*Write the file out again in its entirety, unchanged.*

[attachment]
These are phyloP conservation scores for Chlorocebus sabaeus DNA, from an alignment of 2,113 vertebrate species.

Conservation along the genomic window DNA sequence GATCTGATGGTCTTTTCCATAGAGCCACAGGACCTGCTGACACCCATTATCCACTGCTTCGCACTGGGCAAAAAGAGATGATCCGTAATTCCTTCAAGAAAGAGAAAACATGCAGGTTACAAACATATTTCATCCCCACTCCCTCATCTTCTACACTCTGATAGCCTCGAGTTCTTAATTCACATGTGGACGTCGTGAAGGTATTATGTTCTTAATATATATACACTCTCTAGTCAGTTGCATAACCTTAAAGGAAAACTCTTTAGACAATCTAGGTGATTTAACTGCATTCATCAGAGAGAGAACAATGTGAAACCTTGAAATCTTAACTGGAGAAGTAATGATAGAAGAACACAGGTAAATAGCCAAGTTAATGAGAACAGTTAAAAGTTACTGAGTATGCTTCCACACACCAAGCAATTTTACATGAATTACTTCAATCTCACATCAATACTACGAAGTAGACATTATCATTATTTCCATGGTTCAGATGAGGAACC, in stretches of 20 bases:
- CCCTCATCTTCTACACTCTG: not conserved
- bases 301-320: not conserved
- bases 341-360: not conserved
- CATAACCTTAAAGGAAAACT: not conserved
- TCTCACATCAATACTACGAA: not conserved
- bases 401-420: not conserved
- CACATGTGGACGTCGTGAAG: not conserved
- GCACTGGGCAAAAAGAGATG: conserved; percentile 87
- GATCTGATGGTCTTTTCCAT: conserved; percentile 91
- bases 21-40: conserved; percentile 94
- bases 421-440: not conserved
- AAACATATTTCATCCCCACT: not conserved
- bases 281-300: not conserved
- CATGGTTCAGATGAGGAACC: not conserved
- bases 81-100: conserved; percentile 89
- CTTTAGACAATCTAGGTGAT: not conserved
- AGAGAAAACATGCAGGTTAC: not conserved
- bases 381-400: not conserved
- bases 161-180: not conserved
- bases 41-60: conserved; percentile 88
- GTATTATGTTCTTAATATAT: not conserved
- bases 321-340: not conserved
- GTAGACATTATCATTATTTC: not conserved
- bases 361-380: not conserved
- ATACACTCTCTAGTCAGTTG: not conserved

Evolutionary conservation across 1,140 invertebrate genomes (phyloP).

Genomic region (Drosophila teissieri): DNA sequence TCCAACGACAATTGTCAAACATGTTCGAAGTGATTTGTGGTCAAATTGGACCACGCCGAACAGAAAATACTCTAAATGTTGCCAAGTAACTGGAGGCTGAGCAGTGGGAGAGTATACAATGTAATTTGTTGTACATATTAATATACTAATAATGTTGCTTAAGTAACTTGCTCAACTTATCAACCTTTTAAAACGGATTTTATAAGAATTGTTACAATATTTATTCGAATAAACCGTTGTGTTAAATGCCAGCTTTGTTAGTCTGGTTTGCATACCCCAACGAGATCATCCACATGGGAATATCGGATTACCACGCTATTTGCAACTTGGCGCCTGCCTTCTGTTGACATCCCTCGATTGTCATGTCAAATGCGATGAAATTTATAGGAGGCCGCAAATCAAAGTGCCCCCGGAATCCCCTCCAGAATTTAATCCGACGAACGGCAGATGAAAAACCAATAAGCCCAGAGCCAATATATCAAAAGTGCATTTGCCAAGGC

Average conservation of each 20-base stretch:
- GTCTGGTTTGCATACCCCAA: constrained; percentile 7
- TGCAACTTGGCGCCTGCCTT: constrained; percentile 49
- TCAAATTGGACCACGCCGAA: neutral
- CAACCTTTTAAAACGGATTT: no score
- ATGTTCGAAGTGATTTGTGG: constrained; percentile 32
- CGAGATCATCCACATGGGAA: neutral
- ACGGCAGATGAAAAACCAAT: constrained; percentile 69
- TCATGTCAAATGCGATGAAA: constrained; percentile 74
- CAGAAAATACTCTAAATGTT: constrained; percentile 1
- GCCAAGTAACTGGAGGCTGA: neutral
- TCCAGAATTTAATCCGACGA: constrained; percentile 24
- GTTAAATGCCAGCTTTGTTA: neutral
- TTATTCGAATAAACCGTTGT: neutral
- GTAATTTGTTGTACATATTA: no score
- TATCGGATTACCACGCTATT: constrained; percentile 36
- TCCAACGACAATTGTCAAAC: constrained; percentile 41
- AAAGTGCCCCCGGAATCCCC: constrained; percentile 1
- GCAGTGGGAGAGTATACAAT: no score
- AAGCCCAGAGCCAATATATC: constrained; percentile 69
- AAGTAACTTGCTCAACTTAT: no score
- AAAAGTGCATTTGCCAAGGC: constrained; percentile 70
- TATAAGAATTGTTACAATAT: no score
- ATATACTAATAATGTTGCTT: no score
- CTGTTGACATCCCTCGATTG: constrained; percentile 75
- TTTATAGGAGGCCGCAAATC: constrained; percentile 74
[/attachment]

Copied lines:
These are phyloP conservation scores for Chlorocebus sabaeus DNA, from an alignment of 2,113 vertebrate species.

Conservation along the genomic window DNA sequence GATCTGATGGTCTTTTCCATAGAGCCACAGGACCTGCTGACACCCATTATCCACTGCTTCGCACTGGGCAAAAAGAGATGATCCGTAATTCCTTCAAGAAAGAGAAAACATGCAGGTTACAAACATATTTCATCCCCACTCCCTCATCTTCTACACTCTGATAGCCTCGAGTTCTTAATTCACATGTGGACGTCGTGAAGGTATTATGTTCTTAATATATATACACTCTCTAGTCAGTTGCATAACCTTAAAGGAAAACTCTTTAGACAATCTAGGTGATTTAACTGCATTCATCAGAGAGAGAACAATGTGAAACCTTGAAATCTTAACTGGAGAAGTAATGATAGAAGAACACAGGTAAATAGCCAAGTTAATGAGAACAGTTAAAAGTTACTGAGTATGCTTCCACACACCAAGCAATTTTACATGAATTACTTCAATCTCACATCAATACTACGAAGTAGACATTATCATTATTTCCATGGTTCAGATGAGGAACC, in stretches of 20 bases:
- CCCTCATCTTCTACACTCTG: not conserved
- bases 301-320: not conserved
- bases 341-360: not conserved
- CATAACCTTAAAGGAAAACT: not conserved
- TCTCACATCAATACTACGAA: not conserved
- bases 401-420: not conserved
- CACATGTGGACGTCGTGAAG: not conserved
- GCACTGGGCAAAAAGAGATG: conserved; percentile 87
- GATCTGATGGTCTTTTCCAT: conserved; percentile 91
- bases 21-40: conserved; percentile 94
- bases 421-440: not conserved
- AAACATATTTCATCCCCACT: not conserved
- bases 281-300: not conserved
- CATGGTTCAGATGAGGAACC: not conserved
- bases 81-100: conserved; percentile 89
- CTTTAGACAATCTAGGTGAT: not conserved
- AGAGAAAACATGCAGGTTAC: not conserved
- bases 381-400: not conserved
- bases 161-180: not conserved
- bases 41-60: conserved; percentile 88
- GTATTATGTTCTTAATATAT: not conserved
- bases 321-340: not conserved
- GTAGACATTATCATTATTTC: not conserved
- bases 361-380: not conserved
- ATACACTCTCTAGTCAGTTG: not conserved

Evolutionary conservation across 1,140 invertebrate genomes (phyloP).

Genomic region (Drosophila teissieri): DNA sequence TCCAACGACAATTGTCAAACATGTTCGAAGTGATTTGTGGTCAAATTGGACCACGCCGAACAGAAAATACTCTAAATGTTGCCAAGTAACTGGAGGCTGAGCAGTGGGAGAGTATACAATGTAATTTGTTGTACATATTAATATACTAATAATGTTGCTTAAGTAACTTGCTCAACTTATCAACCTTTTAAAACGGATTTTATAAGAATTGTTACAATATTTATTCGAATAAACCGTTGTGTTAAATGCCAGCTTTGTTAGTCTGGTTTGCATACCCCAACGAGATCATCCACATGGGAATATCGGATTACCACGCTATTTGCAACTTGGCGCCTGCCTTCTGTTGACATCCCTCGATTGTCATGTCAAATGCGATGAAATTTATAGGAGGCCGCAAATCAAAGTGCCCCCGGAATCCCCTCCAGAATTTAATCCGACGAACGGCAGATGAAAAACCAATAAGCCCAGAGCCAATATATCAAAAGTGCATTTGCCAAGGC

Average conservation of each 20-base stretch:
- GTCTGGTTTGCATACCCCAA: constrained; percentile 7
- TGCAACTTGGCGCCTGCCTT: constrained; percentile 49
- TCAAATTGGACCACGCCGAA: neutral
- CAACCTTTTAAAACGGATTT: no score
- ATGTTCGAAGTGATTTGTGG: constrained; percentile 32
- CGAGATCATCCACATGGGAA: neutral
- ACGGCAGATGAAAAACCAAT: constrained; percentile 69
- TCATGTCAAATGCGATGAAA: constrained; percentile 74
- CAGAAAATACTCTAAATGTT: constrained; percentile 1
- GCCAAGTAACTGGAGGCTGA: neutral
- TCCAGAATTTAATCCGACGA: constrained; percentile 24
- GTTAAATGCCAGCTTTGTTA: neutral
- TTATTCGAATAAACCGTTGT: neutral
- GTAATTTGTTGTACATATTA: no score
- TATCGGATTACCACGCTATT: constrained; percentile 36
- TCCAACGACAATTGTCAAAC: constrained; percentile 41
- AAAGTGCCCCCGGAATCCCC: constrained; percentile 1
- GCAGTGGGAGAGTATACAAT: no score
- AAGCCCAGAGCCAATATATC: constrained; percentile 69
- AAGTAACTTGCTCAACTTAT: no score
- AAAAGTGCATTTGCCAAGGC: constrained; percentile 70
- TATAAGAATTGTTACAATAT: no score
- ATATACTAATAATGTTGCTT: no score
- CTGTTGACATCCCTCGATTG: constrained; percentile 75
- TTTATAGGAGGCCGCAAATC: constrained; percentile 74